“Any Azalea experts out there?”

by Prince Of Petworth March 31, 2016 at 2:00 pm 9 Comments

Photo by PoPville flickr user John

“Dear PoPville,

I’m looking for someone who can help me assess whether or not my Azalea bushes are salvageable. I planted them last year and have to admit that they seemed to struggle shortly after they were planted. That being said I do see new leaf sprouts and feel as though they might have a chance if someone who knew what they were doing could tend to them.

My husband is determined to just uproot them and start over, where as I’d love to be able to save them.

If you can offer any help or advice it would be appreciated!”

  • Anonymous

    Without seeing a photo, I’d leave them alone for now. Don’t trim them or you’ll cut off the new flower buds. Azaleas are tough and tend to make it through winter looking a little scraggly right around now, but give them a chance to flourish. If they don’t recover by this summer, replace them in the fall.

  • anongardener

    Agreed. Right now most small azaleas look like brown twigs. Wait until May. If they haven’t leafed out and flowered, consider pulling them up. They are acid-loving plants, so it helps to mulch them with pine bark chips or pine straw. They also appreciate azalea-specific fertilizer.

  • Make sure your spot has sun in the morning and shade in the evening. They love fresh compost too.

  • madmonk28

    I’m interested in this topic. We planted an azalea in our yard a couple of years ago and it’s always been kind of meh; it hangs in there, but doesn’t grow much and doesn’t have many blooms. Meanwhile, other plants in the bed thrive.

  • PAinDC

    If you don’t have acidic fertilizer on hand (Holly Tone or Osmocote for Acid Loving Plants would be great!), you can also mix 4 cups of spent coffee grounds with a cup of bonemeal and work into the soil 1-3″ then water. Also, too much mulch at the base of the plant could be the problem. Try thinning the mulch down to about an inch at the trunk, and gradually going thicker towards the drip line. Good Luck!!

    • ANON

      I agree! Ours was dying and I got some used coffee grounds from the Coupe and put some on the base and since then it is looking better. I pruned the dry branches and am starting to see some growth. Also removed the mulch from the base. Hope it gets better or will plan to start all over.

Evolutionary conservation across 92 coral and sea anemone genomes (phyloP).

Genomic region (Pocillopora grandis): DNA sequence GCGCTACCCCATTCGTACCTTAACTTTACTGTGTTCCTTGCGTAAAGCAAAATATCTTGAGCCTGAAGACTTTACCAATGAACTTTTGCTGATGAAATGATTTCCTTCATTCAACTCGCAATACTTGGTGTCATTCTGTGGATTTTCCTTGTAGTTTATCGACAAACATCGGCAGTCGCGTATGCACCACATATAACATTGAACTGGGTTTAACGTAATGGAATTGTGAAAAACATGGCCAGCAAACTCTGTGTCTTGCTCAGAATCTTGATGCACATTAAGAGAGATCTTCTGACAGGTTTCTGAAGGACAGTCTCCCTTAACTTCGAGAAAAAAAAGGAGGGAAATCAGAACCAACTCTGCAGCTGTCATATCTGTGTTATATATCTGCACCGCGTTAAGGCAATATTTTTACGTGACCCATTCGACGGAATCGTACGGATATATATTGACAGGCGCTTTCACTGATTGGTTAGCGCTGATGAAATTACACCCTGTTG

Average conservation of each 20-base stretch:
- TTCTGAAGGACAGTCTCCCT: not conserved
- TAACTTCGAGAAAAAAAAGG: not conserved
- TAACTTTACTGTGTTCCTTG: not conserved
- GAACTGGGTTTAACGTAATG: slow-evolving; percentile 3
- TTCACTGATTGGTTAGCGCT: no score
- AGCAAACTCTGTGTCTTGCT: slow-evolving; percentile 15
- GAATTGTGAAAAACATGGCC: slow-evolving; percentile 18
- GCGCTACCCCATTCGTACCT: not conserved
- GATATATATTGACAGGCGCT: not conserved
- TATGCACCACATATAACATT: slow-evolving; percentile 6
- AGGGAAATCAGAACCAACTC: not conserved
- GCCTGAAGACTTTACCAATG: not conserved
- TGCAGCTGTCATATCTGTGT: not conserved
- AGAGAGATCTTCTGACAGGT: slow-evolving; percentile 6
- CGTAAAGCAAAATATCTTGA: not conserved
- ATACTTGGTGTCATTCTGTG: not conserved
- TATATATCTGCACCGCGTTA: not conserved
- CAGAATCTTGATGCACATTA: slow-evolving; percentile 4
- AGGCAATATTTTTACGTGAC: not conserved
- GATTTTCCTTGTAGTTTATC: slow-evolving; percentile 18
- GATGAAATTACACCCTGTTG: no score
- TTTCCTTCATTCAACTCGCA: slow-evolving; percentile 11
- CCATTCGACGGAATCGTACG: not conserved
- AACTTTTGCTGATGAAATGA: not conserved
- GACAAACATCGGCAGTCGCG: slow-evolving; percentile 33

• 16th Street Heighter

    Agreed with everything here. I had an azalea die on me in the polar vortex in 2014 and had to remove it which led me to go searching for info on them. Questions: where did you plant them in your yard? Are they in the shade, part shade? They don’t like full sun in hot climates because the sun burns the leaves. The best place is filtered sun beneath a tree because they can get a mix of sun and shade. Also, they have shallow root systems. So, they need moist but well-drained soil in order to thrive. If you have heavy clay soil (like anyone above Florida Ave … tangent: the soil is different above Florida Ave than Dupont Circle heading south according to a landscape architect friend … has to do with the fall line.) you need to amend the soil so that it drains better with compost. Otherwise your culprit is root-rot from the soil not draining. Finally, if you want to prune it, you should only do it in bloom or shortly thereafter with clean shears. Otherwise, you’ll risk losing next year’s blooms. You can find detailed info from the Azalea Society of America (www.azaleas.org) or Fine Gardening (http://www.finegardening.com/azalea-rhododendron) which are both very informative.

  • Val

    Shrubs need to be given at least four or five seasons to find out whether they’ve taken hold. If your soil is very thick and claylike, use a shovel to break up the soil on the outer edges of the roots. Don’t give up on the bushes yet. Place decaying leaves or Pine needles or mulch around the bottom of the plants to help them retain moisture.

    Remember that in the wild animals nibble at these things, so to encourage growth you can pinch the leaves here and there. Plants that are eaten by deer and other animals like to be gently pruned in that way. It shocks them into growing more. Also, if you made the mistake of not watering when you planted them, make sure that they retain moisture during the spring and summer.

    You can cut away dead parts with the pruning shears, and see what grows in their place. It is not uncommon for azalea bushes to have patches of dead zones. Remember that you’re providing a habitat for birds snakes and insects. The perfect beauty of the shrub is not the only goal here.

  • Annoymous

    Reach out to Yankee Clippers. http://www.yankeeclippers.com


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